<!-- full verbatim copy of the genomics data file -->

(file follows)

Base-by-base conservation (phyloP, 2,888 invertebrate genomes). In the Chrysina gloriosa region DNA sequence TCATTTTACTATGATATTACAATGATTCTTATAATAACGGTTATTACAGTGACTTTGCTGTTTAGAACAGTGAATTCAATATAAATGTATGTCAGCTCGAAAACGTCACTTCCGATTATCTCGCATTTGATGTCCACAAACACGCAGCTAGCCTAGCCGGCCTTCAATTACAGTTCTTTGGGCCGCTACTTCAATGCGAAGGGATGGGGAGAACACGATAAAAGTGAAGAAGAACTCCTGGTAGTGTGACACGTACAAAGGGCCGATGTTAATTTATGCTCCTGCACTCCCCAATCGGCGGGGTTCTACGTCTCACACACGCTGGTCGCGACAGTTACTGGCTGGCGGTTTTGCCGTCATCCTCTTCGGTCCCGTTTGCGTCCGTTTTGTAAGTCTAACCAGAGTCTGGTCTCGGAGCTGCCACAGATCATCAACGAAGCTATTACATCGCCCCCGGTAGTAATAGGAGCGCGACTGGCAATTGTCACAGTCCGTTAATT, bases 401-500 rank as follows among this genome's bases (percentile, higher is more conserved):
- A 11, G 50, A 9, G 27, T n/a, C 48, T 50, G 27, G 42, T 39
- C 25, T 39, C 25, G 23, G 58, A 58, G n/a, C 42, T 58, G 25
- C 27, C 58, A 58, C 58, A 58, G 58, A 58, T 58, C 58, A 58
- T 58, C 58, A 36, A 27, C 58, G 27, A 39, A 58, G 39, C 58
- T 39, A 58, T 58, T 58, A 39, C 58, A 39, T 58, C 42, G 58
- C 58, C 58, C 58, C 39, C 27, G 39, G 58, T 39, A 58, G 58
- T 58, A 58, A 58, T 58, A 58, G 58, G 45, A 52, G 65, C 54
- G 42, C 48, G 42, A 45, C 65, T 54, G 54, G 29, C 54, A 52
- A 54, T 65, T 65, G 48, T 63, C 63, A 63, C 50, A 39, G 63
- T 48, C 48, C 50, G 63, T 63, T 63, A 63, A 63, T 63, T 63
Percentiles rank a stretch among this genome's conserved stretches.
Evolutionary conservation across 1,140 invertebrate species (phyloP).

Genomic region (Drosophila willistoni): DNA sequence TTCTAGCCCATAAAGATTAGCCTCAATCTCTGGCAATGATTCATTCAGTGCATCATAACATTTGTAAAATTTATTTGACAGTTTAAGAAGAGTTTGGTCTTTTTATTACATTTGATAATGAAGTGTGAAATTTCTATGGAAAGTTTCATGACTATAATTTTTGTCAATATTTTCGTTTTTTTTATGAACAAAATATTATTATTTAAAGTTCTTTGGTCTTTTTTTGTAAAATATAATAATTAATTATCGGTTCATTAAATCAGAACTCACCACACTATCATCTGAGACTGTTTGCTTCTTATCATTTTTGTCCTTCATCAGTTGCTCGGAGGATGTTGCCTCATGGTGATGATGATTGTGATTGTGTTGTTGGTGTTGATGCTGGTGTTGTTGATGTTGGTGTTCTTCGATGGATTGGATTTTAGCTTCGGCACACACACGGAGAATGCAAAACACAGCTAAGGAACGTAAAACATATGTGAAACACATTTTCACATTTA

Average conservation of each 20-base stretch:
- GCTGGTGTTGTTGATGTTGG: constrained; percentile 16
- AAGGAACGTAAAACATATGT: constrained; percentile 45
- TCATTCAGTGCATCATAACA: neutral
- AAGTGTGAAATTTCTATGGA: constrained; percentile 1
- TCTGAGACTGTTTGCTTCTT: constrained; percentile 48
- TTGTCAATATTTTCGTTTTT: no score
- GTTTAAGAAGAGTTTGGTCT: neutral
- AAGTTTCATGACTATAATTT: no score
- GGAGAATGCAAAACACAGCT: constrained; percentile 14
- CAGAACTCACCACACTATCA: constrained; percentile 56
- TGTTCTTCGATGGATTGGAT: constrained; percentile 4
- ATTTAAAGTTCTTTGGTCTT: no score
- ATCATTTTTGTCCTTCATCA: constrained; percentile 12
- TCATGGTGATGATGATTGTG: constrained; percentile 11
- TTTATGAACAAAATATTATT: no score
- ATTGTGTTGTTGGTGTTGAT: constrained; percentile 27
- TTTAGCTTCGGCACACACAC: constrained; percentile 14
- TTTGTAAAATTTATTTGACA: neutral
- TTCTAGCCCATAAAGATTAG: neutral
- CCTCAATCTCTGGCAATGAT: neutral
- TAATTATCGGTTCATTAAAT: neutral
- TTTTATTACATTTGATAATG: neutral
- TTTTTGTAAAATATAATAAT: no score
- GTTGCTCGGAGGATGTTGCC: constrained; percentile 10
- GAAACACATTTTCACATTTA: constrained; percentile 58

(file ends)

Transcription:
Base-by-base conservation (phyloP, 2,888 invertebrate genomes). In the Chrysina gloriosa region DNA sequence TCATTTTACTATGATATTACAATGATTCTTATAATAACGGTTATTACAGTGACTTTGCTGTTTAGAACAGTGAATTCAATATAAATGTATGTCAGCTCGAAAACGTCACTTCCGATTATCTCGCATTTGATGTCCACAAACACGCAGCTAGCCTAGCCGGCCTTCAATTACAGTTCTTTGGGCCGCTACTTCAATGCGAAGGGATGGGGAGAACACGATAAAAGTGAAGAAGAACTCCTGGTAGTGTGACACGTACAAAGGGCCGATGTTAATTTATGCTCCTGCACTCCCCAATCGGCGGGGTTCTACGTCTCACACACGCTGGTCGCGACAGTTACTGGCTGGCGGTTTTGCCGTCATCCTCTTCGGTCCCGTTTGCGTCCGTTTTGTAAGTCTAACCAGAGTCTGGTCTCGGAGCTGCCACAGATCATCAACGAAGCTATTACATCGCCCCCGGTAGTAATAGGAGCGCGACTGGCAATTGTCACAGTCCGTTAATT, bases 401-500 rank as follows among this genome's bases (percentile, higher is more conserved):
- A 11, G 50, A 9, G 27, T n/a, C 48, T 50, G 27, G 42, T 39
- C 25, T 39, C 25, G 23, G 58, A 58, G n/a, C 42, T 58, G 25
- C 27, C 58, A 58, C 58, A 58, G 58, A 58, T 58, C 58, A 58
- T 58, C 58, A 36, A 27, C 58, G 27, A 39, A 58, G 39, C 58
- T 39, A 58, T 58, T 58, A 39, C 58, A 39, T 58, C 42, G 58
- C 58, C 58, C 58, C 39, C 27, G 39, G 58, T 39, A 58, G 58
- T 58, A 58, A 58, T 58, A 58, G 58, G 45, A 52, G 65, C 54
- G 42, C 48, G 42, A 45, C 65, T 54, G 54, G 29, C 54, A 52
- A 54, T 65, T 65, G 48, T 63, C 63, A 63, C 50, A 39, G 63
- T 48, C 48, C 50, G 63, T 63, T 63, A 63, A 63, T 63, T 63
Percentiles rank a stretch among this genome's conserved stretches.
Evolutionary conservation across 1,140 invertebrate species (phyloP).

Genomic region (Drosophila willistoni): DNA sequence TTCTAGCCCATAAAGATTAGCCTCAATCTCTGGCAATGATTCATTCAGTGCATCATAACATTTGTAAAATTTATTTGACAGTTTAAGAAGAGTTTGGTCTTTTTATTACATTTGATAATGAAGTGTGAAATTTCTATGGAAAGTTTCATGACTATAATTTTTGTCAATATTTTCGTTTTTTTTATGAACAAAATATTATTATTTAAAGTTCTTTGGTCTTTTTTTGTAAAATATAATAATTAATTATCGGTTCATTAAATCAGAACTCACCACACTATCATCTGAGACTGTTTGCTTCTTATCATTTTTGTCCTTCATCAGTTGCTCGGAGGATGTTGCCTCATGGTGATGATGATTGTGATTGTGTTGTTGGTGTTGATGCTGGTGTTGTTGATGTTGGTGTTCTTCGATGGATTGGATTTTAGCTTCGGCACACACACGGAGAATGCAAAACACAGCTAAGGAACGTAAAACATATGTGAAACACATTTTCACATTTA

Average conservation of each 20-base stretch:
- GCTGGTGTTGTTGATGTTGG: constrained; percentile 16
- AAGGAACGTAAAACATATGT: constrained; percentile 45
- TCATTCAGTGCATCATAACA: neutral
- AAGTGTGAAATTTCTATGGA: constrained; percentile 1
- TCTGAGACTGTTTGCTTCTT: constrained; percentile 48
- TTGTCAATATTTTCGTTTTT: no score
- GTTTAAGAAGAGTTTGGTCT: neutral
- AAGTTTCATGACTATAATTT: no score
- GGAGAATGCAAAACACAGCT: constrained; percentile 14
- CAGAACTCACCACACTATCA: constrained; percentile 56
- TGTTCTTCGATGGATTGGAT: constrained; percentile 4
- ATTTAAAGTTCTTTGGTCTT: no score
- ATCATTTTTGTCCTTCATCA: constrained; percentile 12
- TCATGGTGATGATGATTGTG: constrained; percentile 11
- TTTATGAACAAAATATTATT: no score
- ATTGTGTTGTTGGTGTTGAT: constrained; percentile 27
- TTTAGCTTCGGCACACACAC: constrained; percentile 14
- TTTGTAAAATTTATTTGACA: neutral
- TTCTAGCCCATAAAGATTAG: neutral
- CCTCAATCTCTGGCAATGAT: neutral
- TAATTATCGGTTCATTAAAT: neutral
- TTTTATTACATTTGATAATG: neutral
- TTTTTGTAAAATATAATAAT: no score
- GTTGCTCGGAGGATGTTGCC: constrained; percentile 10
- GAAACACATTTTCACATTTA: constrained; percentile 58